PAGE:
[This was shared during worship with the people and guests of Saint Matthew Lutheran Church in Logan, Ohio yesterday.]
Gospel lesson for this morning ends with Jesus telling a man Jesus has
cured of leprosy, “Arise, go your way. Your faith has made you well.”
of Scripture like this one have often been misconstrued by people. What
does Jesus mean by these words? Is He saying that if you and I have
enough faith, bad things won’t happen to us?
I hope that the
answer to that question is obvious. After all, Jesus Himself, sinless,
completely trusting in the other two persons of the Holy Trinity--God
the Father and God the Son--nonetheless suffered more than any of us
ever has or ever will. Completely innocent of sin, He suffered and died
for the sins of the world.
In Matthew 5:45, Jesus says: “[God]
makes his sun rise on the evil and on the good, and sends rain on the
just and on the unjust...” You and I have all known faithful
people--people who trusted their whole lives to Jesus Christ as their
God and Lord--who suffered, some dying at young ages despite their
uncompromising belief in Jesus.
And often people encounter suffering--persecution, shunning, and death--because of their faith in Jesus Christ. Faith in Christ is no insurance policy against suffering in this imperfect world.
understand what Jesus means in the final verse of our lesson--”Arise,
go your way. Your faith has made you well.”--we need to look at the
entire incident recounted in the lesson. As Lutheran Christians, we
believe that we can't understand a single passage of Scripture by looking
at it in isolation. Martin Luther talked about letting Scripture interpret
Scripture, understanding an individual passage in light of what all of
Scripture teaches and looking at passages within the contexts in which
So, please go to our Gospel lesson, Luke 17:11-19.
We’re told: “Now it happened as He went to Jerusalem that He passed
through the midst of Samaria and Galilee. Then as He entered a certain
village, there met Him ten men who were lepers, who stood afar off.”
is heading for Jerusalem. Today's lesson is part of a section of
Luke's gospel that scholars call "the great interpolation." It
begins at Luke 9:51 and ends at Luke 18:18, opening with Jesus setting
His face toward Jerusalem, intent on His mission of dying on the cross
as the perfect sacrifice for our sins and rising from the dead to open the gates of eternity to all who turn from sin and trust Him as their only God and Savior. In the midst of rising opposition, Jesus continued in His mission on earth. As His people, we are called to be similarly steadfast, counting on the Holy Spirit to guide and strengthen us.
In the midst of this journey, Jesus passes
between His native Galilee and the country of Samaria. The Samaritans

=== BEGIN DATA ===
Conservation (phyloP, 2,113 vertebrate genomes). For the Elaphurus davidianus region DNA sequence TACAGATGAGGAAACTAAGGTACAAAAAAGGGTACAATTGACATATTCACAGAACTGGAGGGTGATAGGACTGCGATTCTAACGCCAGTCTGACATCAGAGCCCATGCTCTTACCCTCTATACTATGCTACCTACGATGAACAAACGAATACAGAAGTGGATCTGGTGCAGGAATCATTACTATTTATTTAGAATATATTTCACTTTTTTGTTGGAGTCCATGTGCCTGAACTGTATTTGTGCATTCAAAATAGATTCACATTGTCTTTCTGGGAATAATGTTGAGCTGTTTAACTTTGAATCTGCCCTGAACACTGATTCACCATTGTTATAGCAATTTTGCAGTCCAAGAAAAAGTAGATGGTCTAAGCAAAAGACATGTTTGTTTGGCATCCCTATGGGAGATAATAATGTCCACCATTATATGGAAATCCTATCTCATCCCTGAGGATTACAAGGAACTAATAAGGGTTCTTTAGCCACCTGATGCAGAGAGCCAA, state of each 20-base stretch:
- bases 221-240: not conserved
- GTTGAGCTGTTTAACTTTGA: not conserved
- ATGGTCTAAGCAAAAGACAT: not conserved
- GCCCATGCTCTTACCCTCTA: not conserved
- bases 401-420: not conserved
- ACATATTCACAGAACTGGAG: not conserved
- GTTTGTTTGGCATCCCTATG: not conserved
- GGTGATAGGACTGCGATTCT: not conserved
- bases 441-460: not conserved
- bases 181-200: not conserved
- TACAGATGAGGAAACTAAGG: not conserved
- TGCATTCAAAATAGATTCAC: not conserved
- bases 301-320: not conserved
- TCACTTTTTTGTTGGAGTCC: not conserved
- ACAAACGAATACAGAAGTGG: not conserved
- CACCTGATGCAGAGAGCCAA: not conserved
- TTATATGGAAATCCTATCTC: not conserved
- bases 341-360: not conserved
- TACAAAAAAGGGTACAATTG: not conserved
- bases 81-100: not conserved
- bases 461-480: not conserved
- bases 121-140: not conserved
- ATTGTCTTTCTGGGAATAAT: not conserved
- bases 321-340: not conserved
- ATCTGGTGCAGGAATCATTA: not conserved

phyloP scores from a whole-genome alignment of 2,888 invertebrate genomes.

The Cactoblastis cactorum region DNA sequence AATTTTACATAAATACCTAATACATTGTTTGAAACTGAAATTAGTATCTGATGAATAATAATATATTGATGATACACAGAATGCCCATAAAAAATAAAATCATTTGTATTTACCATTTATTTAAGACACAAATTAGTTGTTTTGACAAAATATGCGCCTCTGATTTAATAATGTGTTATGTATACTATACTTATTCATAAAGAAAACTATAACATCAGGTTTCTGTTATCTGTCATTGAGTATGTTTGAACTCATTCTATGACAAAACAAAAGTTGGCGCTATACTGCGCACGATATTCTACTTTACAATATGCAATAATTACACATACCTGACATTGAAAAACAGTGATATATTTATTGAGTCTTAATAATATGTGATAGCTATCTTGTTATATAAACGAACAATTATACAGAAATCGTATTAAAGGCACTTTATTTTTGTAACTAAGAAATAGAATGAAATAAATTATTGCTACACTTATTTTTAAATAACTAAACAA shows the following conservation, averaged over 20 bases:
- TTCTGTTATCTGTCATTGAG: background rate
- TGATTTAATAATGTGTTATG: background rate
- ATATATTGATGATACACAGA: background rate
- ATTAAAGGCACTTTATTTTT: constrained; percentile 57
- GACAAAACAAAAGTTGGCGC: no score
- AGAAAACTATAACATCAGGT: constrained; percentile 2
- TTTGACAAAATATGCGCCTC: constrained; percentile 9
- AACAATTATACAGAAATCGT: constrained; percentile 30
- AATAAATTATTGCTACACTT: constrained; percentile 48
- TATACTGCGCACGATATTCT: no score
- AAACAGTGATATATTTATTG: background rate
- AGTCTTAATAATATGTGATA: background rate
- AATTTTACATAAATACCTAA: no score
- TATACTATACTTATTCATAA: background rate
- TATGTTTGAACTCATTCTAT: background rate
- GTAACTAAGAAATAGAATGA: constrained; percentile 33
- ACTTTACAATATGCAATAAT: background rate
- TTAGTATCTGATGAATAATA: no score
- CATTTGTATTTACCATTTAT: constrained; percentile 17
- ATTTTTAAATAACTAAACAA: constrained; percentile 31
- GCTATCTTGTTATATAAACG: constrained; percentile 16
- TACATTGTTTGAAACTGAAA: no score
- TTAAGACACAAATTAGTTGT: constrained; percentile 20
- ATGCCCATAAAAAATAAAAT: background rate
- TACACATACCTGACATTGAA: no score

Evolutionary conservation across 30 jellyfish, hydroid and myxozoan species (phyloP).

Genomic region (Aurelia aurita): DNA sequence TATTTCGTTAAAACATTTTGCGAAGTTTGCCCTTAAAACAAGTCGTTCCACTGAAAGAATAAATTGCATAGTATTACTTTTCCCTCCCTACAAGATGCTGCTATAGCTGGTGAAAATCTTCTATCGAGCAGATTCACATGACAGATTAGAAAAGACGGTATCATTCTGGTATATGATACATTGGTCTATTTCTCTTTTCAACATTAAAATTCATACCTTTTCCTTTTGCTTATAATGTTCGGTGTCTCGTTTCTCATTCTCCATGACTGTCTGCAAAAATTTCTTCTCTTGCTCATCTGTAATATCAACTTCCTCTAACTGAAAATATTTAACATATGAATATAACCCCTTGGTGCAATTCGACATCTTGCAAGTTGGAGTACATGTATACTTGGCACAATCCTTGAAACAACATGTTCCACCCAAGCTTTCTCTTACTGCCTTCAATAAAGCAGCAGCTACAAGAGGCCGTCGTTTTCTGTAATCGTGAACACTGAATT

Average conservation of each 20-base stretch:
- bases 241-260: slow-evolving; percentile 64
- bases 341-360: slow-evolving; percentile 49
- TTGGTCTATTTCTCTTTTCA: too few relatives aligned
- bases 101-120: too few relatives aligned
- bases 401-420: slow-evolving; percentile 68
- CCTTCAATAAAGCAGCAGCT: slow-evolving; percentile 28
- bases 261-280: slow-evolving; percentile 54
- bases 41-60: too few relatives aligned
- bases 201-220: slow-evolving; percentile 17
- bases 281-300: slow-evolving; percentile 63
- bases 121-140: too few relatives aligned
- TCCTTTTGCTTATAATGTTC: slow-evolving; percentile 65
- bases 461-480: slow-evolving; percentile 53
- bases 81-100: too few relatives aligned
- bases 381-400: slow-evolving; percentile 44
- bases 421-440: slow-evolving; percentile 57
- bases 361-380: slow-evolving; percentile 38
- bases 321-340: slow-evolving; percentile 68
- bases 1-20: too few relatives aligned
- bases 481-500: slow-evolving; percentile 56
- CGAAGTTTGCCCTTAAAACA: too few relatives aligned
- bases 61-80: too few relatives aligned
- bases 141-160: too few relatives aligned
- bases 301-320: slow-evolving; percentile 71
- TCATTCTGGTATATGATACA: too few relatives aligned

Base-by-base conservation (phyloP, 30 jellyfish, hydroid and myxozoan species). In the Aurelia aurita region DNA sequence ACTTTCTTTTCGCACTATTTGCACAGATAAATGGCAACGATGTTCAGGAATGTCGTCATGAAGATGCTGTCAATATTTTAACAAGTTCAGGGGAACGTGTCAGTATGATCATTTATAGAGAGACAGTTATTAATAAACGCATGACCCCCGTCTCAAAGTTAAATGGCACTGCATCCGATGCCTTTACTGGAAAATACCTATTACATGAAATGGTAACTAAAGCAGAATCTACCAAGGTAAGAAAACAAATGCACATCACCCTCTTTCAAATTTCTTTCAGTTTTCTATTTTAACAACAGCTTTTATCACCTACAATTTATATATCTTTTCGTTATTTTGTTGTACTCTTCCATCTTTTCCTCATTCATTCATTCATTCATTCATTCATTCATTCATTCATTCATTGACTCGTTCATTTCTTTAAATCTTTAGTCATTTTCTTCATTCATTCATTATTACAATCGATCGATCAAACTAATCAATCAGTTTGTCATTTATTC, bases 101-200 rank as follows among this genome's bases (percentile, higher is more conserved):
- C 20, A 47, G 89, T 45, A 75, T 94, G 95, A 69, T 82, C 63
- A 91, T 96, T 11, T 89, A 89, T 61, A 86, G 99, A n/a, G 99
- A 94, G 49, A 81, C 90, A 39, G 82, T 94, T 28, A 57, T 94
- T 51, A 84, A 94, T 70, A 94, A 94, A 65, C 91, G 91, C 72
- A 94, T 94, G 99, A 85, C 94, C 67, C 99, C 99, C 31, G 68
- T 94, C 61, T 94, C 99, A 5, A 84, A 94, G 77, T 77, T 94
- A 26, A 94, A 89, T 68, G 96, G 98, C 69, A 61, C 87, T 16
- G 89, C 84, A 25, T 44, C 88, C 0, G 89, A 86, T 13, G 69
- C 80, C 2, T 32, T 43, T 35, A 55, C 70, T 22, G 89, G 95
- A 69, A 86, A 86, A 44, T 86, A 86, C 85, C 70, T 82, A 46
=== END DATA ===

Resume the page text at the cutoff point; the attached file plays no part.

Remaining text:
were a half-breed people hated by the Jews. They had once been a full
part of God’s people. But after the split of ancient Israel into two
separate nations, the Samaritans mingled with other peoples, worshiping false gods, adulterating their faith in the one true God of
Galilee, the region in which Jesus was raised, was next to Samaria and was regarded by the others in His homeland as "the wrong side of the tracks."
Jesus approaches a
Samaritan village. On the outskirts of town, He is encountered by ten
lepers. In those days, when people had leprosy, they were forced to live
in isolation from family, friends, and neighbors in colonies on the
edge of town. No one touched them. They were forbidden to touch anyone
else. That’s why the lepers had to call Jesus from afar.
verse 13, please: “And they lifted up their voices and said, 'Jesus,
Master, have mercy on us!'"
In desperation, the lepers called out to
Jesus. They seek something no one else is giving to them: mercy.
know, we who have received the undeserved mercy, grace, and forgiveness
of God, given only in Jesus Christ, need to be willing to hear the cries
of those around us for mercy. That's why things like our involvement with the Inspire Shelter, the CHAP emergency food bank, and Lutheran World Relief is so important. One reason that so many people are turned
off to the Christian faith these days is that, unlike Jesus, Christians
often fail to give the mercy and compassion that they themselves have
received from Christ.
Verse 14: “So when [Jesus] saw them, He
said to them, "Go, show yourselves to the priests." And so it was that
as they went, they were cleansed.” Old Testament law said that once a
priest certified that a person had been cleansed of their leprosy, they
could return to their homes. Jesus instructs the ten lepers to see
priests. Even as they went, their leprosy disappeared. It’s hard to
imagine how the ten of them felt at that moment. Their earthly lives had
been changed by the compassion of God, given in Jesus Christ.
look at what happens next. Verses 15 and 16: “And one of them [the
cleansed lepers], when he saw that he was healed, returned, and with a
loud voice glorified God, and fell down on his face at [Jesus’] feet,
giving Him thanks. And he was a Samaritan.”
Not every beneficiary of
God’s mercy acknowledges all that God has done for them. They just go on
with their lives as though goodness and blessings from God are
things to which they’re entitled. Listen: None of us is entitled to
anything from God. Life itself is an undeserved gift! Every good thing added to it is gravy. God’s Word says that “every good and perfect gift”
you and I have comes from God.
Often though, I’ve seen that people who
have been helped by God through extraordinary circumstances, evidence no
gratitude to God. It’s as though they can’t admit their vulnerability
or their need of God’s help. Maybe this is why only one of the ten
cleansed lepers returned to give Jesus thanks. The other nine didn’t
want to even think about how weak and helpless they had been.
But the fact
is, we are all weak and helpless. We all need God’s help. We all need to
acknowledge that. It’s only when we own our helplessness and our
weakness that the strength and power of God can flood our lives and help